Contemporary Directions in Psychopathology PDF
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The present book is similar in concept to a well-received volume that one of us (Theodore Millon) edited with Gerald L. Klerman of Harvard University in 1986; it is, however, an almost entirely new book, with only one chapter carried over from the earlier work. Gerry and I were colleagues at the Stanley Cobb Psychiatric Laboratories of Massachusetts General Hospital, as well as active participants in the development of DSM-III. Our aim in the earlier volume was to describe substantive and innovative advances since the publication of DSM-III in 1980, and to emphasize themes we believed should be considered in the forthcoming DSMIV. We, the present editors, intend to do the same in this volume for DSM-IV(-TR) and for the forthcoming DSM-V and ICD-11.
Numerous changes in the character of psychopathology have begun taking place in the past several decades. Slow though progress has been, there are inexorable signs that the study of mental disorders has advanced beyond its earlier history as an oracular craft. No longer dependent on the intuitive artistry of brilliant clinicians and theoreticians who formulated dazzling but often unfalsifiable insights, psychopathology has acquired a solid footing in the empirical methodologies and quantitative techniques that characterize mature sciences. Although the term “psychopathology” was used in the past as synonymous with “descriptive symptomatology,” it can now be justly employed to represent “the science of abnormal behavior and mental disorders.” Its methods of study comfortably encompass both clinical and experimental procedures.
Among the many indices of continuing progress is the construction of psychometrically sound diagnostic tools that wed the quantitative and statistical precision typifying rigorous empirical disciplines with the salient and dynamic qualities characterizing the concerns of a clinical profession. Contributing to this precision is the introduction of comprehensive and comparable diagnostic criteria for each mental disorder—an advance that not only enhances the clarity of clinical communication, but strengthens the reliability of research, contributing thereby to the collection of reciprocal and cumulative data. Similarly, sophisticated multivariate statistical methods now provide quantitative grounds for analyzing symptom patterns and constructing an orderly taxonomy.
Theoretical formulations have also begun to take on a more logical and orderly structure. Whereas earlier propositions were often presented in haphazard form, with circular derivations and ambiguous or conflicting empirical consequences, contemporary theorists began to specify explicit criteria for their concepts, as well as to spell out objective procedures and methods for testing their hypotheses. Moreover, theorists have become less doctrinaire in their positions than formerly; that is, they no longer act and write as religious disciples of “theological purity.” A true “ecumenism” has emerged—an open-mindedness and sharing of views that are much more characteristic of disciplines with secure foundations. Thus erstwhile analysts have shed their former dogmatisms and have begun to incorporate findings such as those in the neurosciences and social psychology; similarly, once-diehard behaviorists have jettisoned their earlier biases and have integrated cognitive processes into their principles. On many levels and from several perspectives, the signs indicate consistently that psychopathology is becoming a full-fledged science.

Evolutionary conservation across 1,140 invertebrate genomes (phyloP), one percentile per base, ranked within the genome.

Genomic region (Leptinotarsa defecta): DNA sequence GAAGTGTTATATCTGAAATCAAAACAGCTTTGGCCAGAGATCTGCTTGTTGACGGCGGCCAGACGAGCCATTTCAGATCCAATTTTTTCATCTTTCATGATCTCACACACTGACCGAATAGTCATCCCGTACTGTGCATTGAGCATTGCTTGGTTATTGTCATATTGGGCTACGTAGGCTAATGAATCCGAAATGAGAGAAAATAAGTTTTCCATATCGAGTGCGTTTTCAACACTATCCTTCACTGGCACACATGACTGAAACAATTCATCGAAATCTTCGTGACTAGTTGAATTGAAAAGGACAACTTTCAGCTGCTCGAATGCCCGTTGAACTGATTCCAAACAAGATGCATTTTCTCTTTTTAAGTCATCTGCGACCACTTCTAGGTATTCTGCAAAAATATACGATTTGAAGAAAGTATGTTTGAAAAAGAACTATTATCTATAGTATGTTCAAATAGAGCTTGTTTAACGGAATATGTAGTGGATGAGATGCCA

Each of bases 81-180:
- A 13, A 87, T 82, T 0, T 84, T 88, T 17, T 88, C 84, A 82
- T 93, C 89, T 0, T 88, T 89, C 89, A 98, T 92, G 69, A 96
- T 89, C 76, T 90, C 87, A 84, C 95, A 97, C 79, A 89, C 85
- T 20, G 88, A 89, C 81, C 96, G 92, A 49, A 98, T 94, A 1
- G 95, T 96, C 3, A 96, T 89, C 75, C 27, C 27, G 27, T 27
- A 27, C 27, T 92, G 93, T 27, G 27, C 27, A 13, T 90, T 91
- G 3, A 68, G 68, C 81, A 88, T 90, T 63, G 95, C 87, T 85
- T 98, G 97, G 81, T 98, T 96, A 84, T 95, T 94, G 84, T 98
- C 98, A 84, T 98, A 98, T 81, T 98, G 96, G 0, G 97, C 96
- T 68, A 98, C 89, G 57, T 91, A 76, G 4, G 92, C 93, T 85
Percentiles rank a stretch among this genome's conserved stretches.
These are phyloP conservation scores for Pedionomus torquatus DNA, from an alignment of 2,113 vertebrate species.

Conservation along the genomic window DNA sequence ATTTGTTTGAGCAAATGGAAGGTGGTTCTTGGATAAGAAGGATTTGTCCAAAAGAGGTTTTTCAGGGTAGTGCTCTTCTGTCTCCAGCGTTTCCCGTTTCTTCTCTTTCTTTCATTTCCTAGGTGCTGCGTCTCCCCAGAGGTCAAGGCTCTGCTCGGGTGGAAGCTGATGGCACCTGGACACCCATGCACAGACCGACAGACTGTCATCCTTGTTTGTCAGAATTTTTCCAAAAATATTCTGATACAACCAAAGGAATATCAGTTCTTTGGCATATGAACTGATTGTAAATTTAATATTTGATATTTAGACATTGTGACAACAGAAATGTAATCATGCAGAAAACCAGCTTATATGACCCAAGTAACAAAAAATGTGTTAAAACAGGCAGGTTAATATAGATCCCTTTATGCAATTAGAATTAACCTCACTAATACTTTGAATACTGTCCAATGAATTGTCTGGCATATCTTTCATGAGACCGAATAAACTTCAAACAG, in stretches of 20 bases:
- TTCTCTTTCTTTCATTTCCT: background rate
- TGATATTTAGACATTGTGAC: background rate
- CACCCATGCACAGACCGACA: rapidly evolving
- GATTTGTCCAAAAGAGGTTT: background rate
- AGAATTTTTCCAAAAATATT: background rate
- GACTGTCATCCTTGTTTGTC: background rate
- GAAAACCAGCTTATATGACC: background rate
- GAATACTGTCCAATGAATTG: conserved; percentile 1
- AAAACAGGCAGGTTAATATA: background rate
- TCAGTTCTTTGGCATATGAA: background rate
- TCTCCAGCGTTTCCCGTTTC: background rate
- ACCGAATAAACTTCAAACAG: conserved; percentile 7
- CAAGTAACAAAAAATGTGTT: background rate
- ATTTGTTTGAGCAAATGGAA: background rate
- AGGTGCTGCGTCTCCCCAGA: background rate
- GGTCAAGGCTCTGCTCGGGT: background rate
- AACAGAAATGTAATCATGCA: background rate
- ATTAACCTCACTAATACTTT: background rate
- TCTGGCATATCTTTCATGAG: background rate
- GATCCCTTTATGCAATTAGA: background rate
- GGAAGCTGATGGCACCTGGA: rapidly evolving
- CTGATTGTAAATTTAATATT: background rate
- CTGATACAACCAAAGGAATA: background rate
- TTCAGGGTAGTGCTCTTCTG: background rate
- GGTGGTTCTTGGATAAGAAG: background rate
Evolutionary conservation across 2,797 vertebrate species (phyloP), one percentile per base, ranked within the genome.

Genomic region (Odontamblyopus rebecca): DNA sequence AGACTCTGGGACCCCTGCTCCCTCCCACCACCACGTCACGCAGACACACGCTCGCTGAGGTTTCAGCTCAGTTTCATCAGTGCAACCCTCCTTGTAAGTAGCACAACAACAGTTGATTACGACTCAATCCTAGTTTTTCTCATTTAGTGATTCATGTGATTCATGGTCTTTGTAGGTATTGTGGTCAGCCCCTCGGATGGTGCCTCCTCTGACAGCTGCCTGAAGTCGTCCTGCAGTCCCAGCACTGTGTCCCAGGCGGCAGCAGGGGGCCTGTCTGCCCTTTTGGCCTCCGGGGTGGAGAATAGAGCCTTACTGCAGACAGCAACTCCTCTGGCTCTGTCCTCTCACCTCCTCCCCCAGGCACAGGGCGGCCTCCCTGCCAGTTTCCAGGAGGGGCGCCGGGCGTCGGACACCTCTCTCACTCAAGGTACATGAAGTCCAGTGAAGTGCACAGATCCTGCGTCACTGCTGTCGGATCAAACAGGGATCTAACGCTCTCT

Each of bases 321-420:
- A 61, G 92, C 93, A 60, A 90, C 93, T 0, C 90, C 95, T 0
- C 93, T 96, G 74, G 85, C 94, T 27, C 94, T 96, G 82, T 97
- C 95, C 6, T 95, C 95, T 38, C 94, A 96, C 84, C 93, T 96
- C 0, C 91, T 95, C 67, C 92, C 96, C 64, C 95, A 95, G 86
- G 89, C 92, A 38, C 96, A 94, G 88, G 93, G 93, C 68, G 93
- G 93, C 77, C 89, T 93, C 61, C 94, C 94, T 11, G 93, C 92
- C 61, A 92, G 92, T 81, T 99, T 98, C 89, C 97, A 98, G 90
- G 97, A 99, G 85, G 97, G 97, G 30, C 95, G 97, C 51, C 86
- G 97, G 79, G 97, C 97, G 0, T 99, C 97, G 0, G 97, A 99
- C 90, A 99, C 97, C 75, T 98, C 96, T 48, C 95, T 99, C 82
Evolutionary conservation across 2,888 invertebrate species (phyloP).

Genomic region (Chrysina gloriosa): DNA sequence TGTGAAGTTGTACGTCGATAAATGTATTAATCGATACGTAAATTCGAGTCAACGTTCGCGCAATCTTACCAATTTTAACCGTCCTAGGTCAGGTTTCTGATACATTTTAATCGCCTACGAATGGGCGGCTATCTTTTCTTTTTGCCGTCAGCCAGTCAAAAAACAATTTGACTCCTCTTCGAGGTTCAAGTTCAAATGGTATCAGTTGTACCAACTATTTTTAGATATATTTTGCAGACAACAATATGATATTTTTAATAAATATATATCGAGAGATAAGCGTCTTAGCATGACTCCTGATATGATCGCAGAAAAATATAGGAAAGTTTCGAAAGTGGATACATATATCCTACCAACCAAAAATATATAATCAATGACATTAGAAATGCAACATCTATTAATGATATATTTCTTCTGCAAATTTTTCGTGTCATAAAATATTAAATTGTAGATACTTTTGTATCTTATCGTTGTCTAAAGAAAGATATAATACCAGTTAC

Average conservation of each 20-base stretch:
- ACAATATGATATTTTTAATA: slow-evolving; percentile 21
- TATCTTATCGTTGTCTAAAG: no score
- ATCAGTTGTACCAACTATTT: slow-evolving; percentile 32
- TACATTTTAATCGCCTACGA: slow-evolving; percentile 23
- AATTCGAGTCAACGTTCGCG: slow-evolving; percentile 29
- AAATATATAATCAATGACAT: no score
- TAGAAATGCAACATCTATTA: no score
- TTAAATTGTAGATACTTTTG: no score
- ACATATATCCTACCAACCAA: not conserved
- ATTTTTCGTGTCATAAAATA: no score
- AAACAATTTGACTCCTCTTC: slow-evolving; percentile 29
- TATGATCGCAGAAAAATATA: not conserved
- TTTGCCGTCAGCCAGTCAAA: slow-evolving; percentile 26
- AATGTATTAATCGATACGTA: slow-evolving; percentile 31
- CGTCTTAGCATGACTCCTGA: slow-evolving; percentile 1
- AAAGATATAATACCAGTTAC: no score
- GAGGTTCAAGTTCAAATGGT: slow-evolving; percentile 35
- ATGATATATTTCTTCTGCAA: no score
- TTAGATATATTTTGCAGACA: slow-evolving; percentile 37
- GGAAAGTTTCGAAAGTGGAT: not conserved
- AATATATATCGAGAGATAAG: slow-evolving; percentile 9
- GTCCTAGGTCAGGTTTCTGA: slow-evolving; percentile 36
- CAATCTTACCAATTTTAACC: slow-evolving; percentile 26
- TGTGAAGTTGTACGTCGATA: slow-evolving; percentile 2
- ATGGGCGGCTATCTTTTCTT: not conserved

It is our intent in this book to draw attention to innovations that constitute continuations of these directions. The volume is not intended to be a comprehensive textbook, but many of its chapters provide thoughtful pedagogic reviews and heuristic recommendations that may prove useful to the forthcoming DSM-V and ICD-11. In this latter regard, we very much favor current efforts to construct further rapprochements between the American Psychiatric Association’s DSM and the World Health Organization’s ICD. Work on the new editions of both manuals is well underway, and we believe that a successful accommodation will come from the combination of careful theoretical and conceptual analyses, and the parallel acquisition of empirical data from well-designed research. This work not only reflects the current state of psychopathology as a science, but should help identify the issues and methods that can foster this important reconciliation.
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